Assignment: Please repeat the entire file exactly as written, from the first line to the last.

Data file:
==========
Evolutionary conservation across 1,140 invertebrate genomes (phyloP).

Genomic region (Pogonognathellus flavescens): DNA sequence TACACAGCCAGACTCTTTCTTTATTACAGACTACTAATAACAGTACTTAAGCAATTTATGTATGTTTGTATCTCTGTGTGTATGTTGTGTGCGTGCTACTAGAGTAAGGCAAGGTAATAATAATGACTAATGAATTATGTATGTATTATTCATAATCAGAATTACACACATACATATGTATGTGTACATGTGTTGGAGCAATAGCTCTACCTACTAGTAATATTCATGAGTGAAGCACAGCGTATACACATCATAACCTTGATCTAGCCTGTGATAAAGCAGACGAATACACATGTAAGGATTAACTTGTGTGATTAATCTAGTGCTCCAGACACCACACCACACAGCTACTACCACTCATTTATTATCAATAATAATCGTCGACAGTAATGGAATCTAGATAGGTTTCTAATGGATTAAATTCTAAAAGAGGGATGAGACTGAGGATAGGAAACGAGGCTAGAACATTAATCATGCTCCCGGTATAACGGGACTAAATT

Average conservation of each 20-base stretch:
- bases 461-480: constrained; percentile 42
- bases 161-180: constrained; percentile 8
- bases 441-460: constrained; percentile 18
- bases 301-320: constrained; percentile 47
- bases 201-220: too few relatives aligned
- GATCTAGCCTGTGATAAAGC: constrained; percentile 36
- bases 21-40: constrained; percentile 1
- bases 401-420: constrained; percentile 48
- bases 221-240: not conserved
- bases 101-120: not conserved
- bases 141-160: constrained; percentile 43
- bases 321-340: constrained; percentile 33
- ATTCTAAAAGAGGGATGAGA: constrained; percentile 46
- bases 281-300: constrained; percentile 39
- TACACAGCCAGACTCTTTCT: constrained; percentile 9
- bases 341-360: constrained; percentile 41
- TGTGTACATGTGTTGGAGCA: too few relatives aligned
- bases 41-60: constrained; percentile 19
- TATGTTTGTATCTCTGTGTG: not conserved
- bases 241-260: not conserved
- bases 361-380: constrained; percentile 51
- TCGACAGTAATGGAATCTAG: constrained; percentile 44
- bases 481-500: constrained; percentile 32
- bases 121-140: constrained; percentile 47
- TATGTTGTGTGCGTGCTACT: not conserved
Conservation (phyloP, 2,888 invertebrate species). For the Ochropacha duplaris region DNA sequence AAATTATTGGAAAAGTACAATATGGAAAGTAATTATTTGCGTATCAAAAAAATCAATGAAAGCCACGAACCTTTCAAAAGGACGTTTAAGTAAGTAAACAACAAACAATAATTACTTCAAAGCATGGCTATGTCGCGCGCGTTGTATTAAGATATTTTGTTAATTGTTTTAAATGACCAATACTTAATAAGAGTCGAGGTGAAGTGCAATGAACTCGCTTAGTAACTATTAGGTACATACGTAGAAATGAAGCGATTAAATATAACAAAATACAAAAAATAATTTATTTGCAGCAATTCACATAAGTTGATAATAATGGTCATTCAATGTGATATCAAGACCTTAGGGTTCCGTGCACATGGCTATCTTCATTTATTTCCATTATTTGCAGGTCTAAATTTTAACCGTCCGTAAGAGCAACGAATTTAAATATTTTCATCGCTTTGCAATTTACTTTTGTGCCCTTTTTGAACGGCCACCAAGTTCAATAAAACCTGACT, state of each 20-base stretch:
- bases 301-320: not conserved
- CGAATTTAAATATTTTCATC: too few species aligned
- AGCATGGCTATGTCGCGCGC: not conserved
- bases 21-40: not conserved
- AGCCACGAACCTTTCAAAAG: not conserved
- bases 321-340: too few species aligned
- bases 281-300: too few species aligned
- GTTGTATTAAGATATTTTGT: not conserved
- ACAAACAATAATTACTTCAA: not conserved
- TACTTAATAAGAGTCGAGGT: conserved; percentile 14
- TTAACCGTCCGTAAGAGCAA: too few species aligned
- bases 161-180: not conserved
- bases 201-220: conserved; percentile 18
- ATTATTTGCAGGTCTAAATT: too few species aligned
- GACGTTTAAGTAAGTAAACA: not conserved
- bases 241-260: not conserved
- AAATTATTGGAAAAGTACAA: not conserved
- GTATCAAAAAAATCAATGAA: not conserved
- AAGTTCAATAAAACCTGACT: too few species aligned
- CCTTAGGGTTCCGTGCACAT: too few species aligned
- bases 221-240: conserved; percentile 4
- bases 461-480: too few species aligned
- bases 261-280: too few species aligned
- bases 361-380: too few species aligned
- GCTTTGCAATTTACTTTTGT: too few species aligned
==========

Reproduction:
Evolutionary conservation across 1,140 invertebrate genomes (phyloP).

Genomic region (Pogonognathellus flavescens): DNA sequence TACACAGCCAGACTCTTTCTTTATTACAGACTACTAATAACAGTACTTAAGCAATTTATGTATGTTTGTATCTCTGTGTGTATGTTGTGTGCGTGCTACTAGAGTAAGGCAAGGTAATAATAATGACTAATGAATTATGTATGTATTATTCATAATCAGAATTACACACATACATATGTATGTGTACATGTGTTGGAGCAATAGCTCTACCTACTAGTAATATTCATGAGTGAAGCACAGCGTATACACATCATAACCTTGATCTAGCCTGTGATAAAGCAGACGAATACACATGTAAGGATTAACTTGTGTGATTAATCTAGTGCTCCAGACACCACACCACACAGCTACTACCACTCATTTATTATCAATAATAATCGTCGACAGTAATGGAATCTAGATAGGTTTCTAATGGATTAAATTCTAAAAGAGGGATGAGACTGAGGATAGGAAACGAGGCTAGAACATTAATCATGCTCCCGGTATAACGGGACTAAATT

Average conservation of each 20-base stretch:
- bases 461-480: constrained; percentile 42
- bases 161-180: constrained; percentile 8
- bases 441-460: constrained; percentile 18
- bases 301-320: constrained; percentile 47
- bases 201-220: too few relatives aligned
- GATCTAGCCTGTGATAAAGC: constrained; percentile 36
- bases 21-40: constrained; percentile 1
- bases 401-420: constrained; percentile 48
- bases 221-240: not conserved
- bases 101-120: not conserved
- bases 141-160: constrained; percentile 43
- bases 321-340: constrained; percentile 33
- ATTCTAAAAGAGGGATGAGA: constrained; percentile 46
- bases 281-300: constrained; percentile 39
- TACACAGCCAGACTCTTTCT: constrained; percentile 9
- bases 341-360: constrained; percentile 41
- TGTGTACATGTGTTGGAGCA: too few relatives aligned
- bases 41-60: constrained; percentile 19
- TATGTTTGTATCTCTGTGTG: not conserved
- bases 241-260: not conserved
- bases 361-380: constrained; percentile 51
- TCGACAGTAATGGAATCTAG: constrained; percentile 44
- bases 481-500: constrained; percentile 32
- bases 121-140: constrained; percentile 47
- TATGTTGTGTGCGTGCTACT: not conserved
Conservation (phyloP, 2,888 invertebrate species). For the Ochropacha duplaris region DNA sequence AAATTATTGGAAAAGTACAATATGGAAAGTAATTATTTGCGTATCAAAAAAATCAATGAAAGCCACGAACCTTTCAAAAGGACGTTTAAGTAAGTAAACAACAAACAATAATTACTTCAAAGCATGGCTATGTCGCGCGCGTTGTATTAAGATATTTTGTTAATTGTTTTAAATGACCAATACTTAATAAGAGTCGAGGTGAAGTGCAATGAACTCGCTTAGTAACTATTAGGTACATACGTAGAAATGAAGCGATTAAATATAACAAAATACAAAAAATAATTTATTTGCAGCAATTCACATAAGTTGATAATAATGGTCATTCAATGTGATATCAAGACCTTAGGGTTCCGTGCACATGGCTATCTTCATTTATTTCCATTATTTGCAGGTCTAAATTTTAACCGTCCGTAAGAGCAACGAATTTAAATATTTTCATCGCTTTGCAATTTACTTTTGTGCCCTTTTTGAACGGCCACCAAGTTCAATAAAACCTGACT, state of each 20-base stretch:
- bases 301-320: not conserved
- CGAATTTAAATATTTTCATC: too few species aligned
- AGCATGGCTATGTCGCGCGC: not conserved
- bases 21-40: not conserved
- AGCCACGAACCTTTCAAAAG: not conserved
- bases 321-340: too few species aligned
- bases 281-300: too few species aligned
- GTTGTATTAAGATATTTTGT: not conserved
- ACAAACAATAATTACTTCAA: not conserved
- TACTTAATAAGAGTCGAGGT: conserved; percentile 14
- TTAACCGTCCGTAAGAGCAA: too few species aligned
- bases 161-180: not conserved
- bases 201-220: conserved; percentile 18
- ATTATTTGCAGGTCTAAATT: too few species aligned
- GACGTTTAAGTAAGTAAACA: not conserved
- bases 241-260: not conserved
- AAATTATTGGAAAAGTACAA: not conserved
- GTATCAAAAAAATCAATGAA: not conserved
- AAGTTCAATAAAACCTGACT: too few species aligned
- CCTTAGGGTTCCGTGCACAT: too few species aligned
- bases 221-240: conserved; percentile 4
- bases 461-480: too few species aligned
- bases 261-280: too few species aligned
- bases 361-380: too few species aligned
- GCTTTGCAATTTACTTTTGT: too few species aligned